On The Road Again – Scouting Notes from The Hagerstown Suns and Kannapolis Intimidators

Determined to spend the day outdoors enjoying the unusually comfortable August weather, I drove to Hagerstown Sunday to observe the Nationals Low-A minor league affiliate, the Hagerstown Suns, host the Kannapolis Intimidators, the Low-A farm team of the Chicago White Sox. 

Municipal Stadium, home of the Suns, is one of the most charming minor league stadiums I have ever experienced, with a manually operated scoreboard in left field, an extensive list of quality food and beer options, and the overall nostalgia of a ballpark built nearly 85 years ago.  Always an enjoyable experience, I strongly recommend every baseball fan try to attend a home Hagerstown Suns game. 

Sunday was no exception, as I was treated to a well-played game of Low-A baseball and plenty of future major league talent on the field.  Here are some of my scouting notes from yesterday’s contest. 

Kylin Turnbull

Kylin Turnbull

Kylin Turnbull                   LHSP      Hagerstown Suns

I was particularly excited to watch Turnbull Sunday afternoon, as he has been a popular name in the Nationals farm system since being selected in the 4th round of the 2011 draft.  Now almost 24-years-old and scuffling with a 4.58 ERA in Low-A, I wanted to scout Turnbull and get a better feel for his potential to progress up the organizational ladder. 

Immediately one notices Turnbull’s ideal pitchers frame with projection remaining, as he is listed at 6-5 205lbs. and his pitching motion is rather simple and clean without much wasted motion.  He hides the ball well as he comes to the plate, though he should try to get better extension as he releases the ball to take advantage of his length.  He is also very athletic, especially for his size, as he fields his position well and made a noteworthy diving attempt to catch a bunt in the 6th inning.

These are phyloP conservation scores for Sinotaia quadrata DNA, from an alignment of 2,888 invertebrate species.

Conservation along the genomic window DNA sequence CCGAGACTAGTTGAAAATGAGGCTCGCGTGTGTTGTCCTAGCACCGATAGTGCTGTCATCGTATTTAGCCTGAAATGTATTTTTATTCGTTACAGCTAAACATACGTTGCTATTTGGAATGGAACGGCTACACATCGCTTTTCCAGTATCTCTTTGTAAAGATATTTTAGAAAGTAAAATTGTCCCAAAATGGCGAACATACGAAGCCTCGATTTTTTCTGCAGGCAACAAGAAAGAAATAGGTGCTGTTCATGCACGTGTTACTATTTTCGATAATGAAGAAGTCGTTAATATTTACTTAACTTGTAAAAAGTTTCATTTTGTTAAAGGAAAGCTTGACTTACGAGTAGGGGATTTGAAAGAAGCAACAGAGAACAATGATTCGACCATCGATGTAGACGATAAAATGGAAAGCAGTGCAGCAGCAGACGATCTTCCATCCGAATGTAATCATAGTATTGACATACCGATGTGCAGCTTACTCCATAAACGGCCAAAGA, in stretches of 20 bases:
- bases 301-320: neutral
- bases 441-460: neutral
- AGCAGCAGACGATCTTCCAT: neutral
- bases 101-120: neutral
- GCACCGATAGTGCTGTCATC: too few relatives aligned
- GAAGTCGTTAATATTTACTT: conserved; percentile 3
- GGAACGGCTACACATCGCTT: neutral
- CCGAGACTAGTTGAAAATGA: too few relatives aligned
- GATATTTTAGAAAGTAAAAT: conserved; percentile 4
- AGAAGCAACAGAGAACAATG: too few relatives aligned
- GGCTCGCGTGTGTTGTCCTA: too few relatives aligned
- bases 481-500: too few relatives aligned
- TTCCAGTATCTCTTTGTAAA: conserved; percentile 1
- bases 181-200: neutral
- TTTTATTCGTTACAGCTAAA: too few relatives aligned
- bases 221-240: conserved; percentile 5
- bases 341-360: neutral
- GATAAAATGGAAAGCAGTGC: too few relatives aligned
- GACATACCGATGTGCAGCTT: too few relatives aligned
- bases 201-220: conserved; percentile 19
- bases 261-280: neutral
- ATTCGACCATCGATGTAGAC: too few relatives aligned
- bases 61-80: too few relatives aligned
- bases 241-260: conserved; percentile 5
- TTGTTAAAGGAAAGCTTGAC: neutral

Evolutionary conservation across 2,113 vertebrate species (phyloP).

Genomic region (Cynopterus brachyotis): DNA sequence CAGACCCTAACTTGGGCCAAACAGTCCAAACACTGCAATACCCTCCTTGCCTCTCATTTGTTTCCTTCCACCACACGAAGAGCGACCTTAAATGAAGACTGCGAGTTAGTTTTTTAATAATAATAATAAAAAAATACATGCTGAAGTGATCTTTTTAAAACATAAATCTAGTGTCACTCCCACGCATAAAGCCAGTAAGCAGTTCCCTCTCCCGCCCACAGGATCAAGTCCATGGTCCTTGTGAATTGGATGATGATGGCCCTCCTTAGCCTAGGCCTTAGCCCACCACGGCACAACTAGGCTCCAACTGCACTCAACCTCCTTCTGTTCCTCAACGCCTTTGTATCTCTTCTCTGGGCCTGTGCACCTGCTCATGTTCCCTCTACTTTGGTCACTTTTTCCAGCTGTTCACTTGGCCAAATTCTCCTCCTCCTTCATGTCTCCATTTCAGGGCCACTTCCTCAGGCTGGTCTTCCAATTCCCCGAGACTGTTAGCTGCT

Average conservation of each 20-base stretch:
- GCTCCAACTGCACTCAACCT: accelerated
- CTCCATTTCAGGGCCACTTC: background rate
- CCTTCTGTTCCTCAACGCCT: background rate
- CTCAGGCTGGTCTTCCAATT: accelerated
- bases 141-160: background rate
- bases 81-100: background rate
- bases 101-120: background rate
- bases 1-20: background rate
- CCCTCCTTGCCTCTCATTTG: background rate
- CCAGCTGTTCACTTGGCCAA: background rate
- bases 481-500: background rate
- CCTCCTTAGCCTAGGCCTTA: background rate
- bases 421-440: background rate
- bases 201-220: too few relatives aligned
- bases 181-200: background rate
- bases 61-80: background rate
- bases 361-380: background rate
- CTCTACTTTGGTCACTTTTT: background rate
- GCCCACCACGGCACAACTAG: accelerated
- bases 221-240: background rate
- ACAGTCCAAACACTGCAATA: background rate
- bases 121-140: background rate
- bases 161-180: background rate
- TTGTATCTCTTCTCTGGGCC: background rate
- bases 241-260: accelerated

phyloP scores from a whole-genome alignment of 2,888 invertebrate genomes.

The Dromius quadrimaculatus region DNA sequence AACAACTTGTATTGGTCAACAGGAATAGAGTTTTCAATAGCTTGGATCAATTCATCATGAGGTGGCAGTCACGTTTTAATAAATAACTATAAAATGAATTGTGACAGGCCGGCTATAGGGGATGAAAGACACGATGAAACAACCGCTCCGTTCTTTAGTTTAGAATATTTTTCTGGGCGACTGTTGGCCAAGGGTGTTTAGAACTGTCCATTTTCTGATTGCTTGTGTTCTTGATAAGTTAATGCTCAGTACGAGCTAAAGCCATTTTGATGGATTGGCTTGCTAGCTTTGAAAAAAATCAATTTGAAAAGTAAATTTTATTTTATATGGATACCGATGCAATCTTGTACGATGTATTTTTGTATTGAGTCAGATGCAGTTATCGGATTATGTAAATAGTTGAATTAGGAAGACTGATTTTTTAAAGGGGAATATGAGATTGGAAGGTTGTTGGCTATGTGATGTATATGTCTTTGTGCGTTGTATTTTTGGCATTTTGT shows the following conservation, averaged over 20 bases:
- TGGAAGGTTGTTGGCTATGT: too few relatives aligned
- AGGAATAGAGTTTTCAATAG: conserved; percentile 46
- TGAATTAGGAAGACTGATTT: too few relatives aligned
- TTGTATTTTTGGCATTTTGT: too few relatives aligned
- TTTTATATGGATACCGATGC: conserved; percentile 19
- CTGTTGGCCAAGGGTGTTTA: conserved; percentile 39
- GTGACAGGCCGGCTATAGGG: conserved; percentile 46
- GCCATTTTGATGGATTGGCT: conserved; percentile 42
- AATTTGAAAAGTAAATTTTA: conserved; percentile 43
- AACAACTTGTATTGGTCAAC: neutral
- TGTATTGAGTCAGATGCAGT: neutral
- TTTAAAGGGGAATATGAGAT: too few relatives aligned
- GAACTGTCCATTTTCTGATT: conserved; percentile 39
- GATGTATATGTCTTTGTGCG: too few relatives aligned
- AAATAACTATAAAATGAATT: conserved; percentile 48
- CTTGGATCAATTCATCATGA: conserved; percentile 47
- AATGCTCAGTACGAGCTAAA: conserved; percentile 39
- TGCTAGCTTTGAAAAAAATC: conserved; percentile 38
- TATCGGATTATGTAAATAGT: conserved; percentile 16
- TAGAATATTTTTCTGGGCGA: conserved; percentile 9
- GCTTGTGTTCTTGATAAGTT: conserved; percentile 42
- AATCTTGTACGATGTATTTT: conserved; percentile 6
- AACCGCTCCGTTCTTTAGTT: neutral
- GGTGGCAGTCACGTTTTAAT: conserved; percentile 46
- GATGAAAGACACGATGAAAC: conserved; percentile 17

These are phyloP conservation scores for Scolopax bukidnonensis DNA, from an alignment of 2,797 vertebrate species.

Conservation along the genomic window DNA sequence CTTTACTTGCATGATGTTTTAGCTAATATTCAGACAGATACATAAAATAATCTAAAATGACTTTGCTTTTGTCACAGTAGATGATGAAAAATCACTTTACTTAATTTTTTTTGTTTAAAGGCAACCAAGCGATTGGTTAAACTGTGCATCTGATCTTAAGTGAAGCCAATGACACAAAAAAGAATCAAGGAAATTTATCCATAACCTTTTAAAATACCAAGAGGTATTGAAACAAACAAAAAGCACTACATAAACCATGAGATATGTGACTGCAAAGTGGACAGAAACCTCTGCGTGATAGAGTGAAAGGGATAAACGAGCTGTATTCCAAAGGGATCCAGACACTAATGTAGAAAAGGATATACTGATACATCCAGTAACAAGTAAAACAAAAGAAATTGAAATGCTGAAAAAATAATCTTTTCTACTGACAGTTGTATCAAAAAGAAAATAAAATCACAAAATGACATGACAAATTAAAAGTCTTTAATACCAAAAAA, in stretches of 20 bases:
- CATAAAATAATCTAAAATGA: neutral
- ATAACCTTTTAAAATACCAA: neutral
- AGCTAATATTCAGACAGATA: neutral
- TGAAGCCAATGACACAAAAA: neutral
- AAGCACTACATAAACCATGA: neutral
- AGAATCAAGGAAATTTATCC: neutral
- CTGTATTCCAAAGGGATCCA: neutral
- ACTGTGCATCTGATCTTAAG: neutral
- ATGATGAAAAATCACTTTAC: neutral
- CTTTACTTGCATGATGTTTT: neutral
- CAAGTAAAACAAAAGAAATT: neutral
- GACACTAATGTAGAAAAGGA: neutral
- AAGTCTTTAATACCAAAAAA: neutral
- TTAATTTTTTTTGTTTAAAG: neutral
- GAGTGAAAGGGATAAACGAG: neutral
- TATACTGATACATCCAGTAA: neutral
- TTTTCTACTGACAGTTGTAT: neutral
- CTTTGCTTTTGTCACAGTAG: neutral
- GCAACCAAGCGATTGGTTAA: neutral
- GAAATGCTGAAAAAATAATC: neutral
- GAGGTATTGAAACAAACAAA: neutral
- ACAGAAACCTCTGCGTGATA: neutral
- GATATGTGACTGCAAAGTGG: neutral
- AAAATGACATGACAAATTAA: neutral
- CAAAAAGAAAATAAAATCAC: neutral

Unfortunately Turnbull’s repertoire is not as impressive, as his fastball sat 85-88mph, both from the windup and the stretch with some arm side movement, and he located the fastball fairly well all afternoon.  In addition Turnbull featured a below-average 77-80mph slider that needs more late bite to miss bats, and an intriguing, but inconsistent 79-82mph split-finger that had interesting screwball-type movement.

While there is a lot to like about Kylin Turnbull as a prospect, I question his future potential as there are precious few pitchers with velocity below 90mph in the majors unless they have a quirky throwing motion or an elite off-speed pitch.  I believe the Nationals should convert Turnbull to the bullpen this fall, as he could add velocity in shorter appearances and his changeup should keep right-handed batters off-balance, making him more than a pure lefty specialist. 

Tony Renda                        2B           Hagerstown Suns

Tony Renda

Tony Renda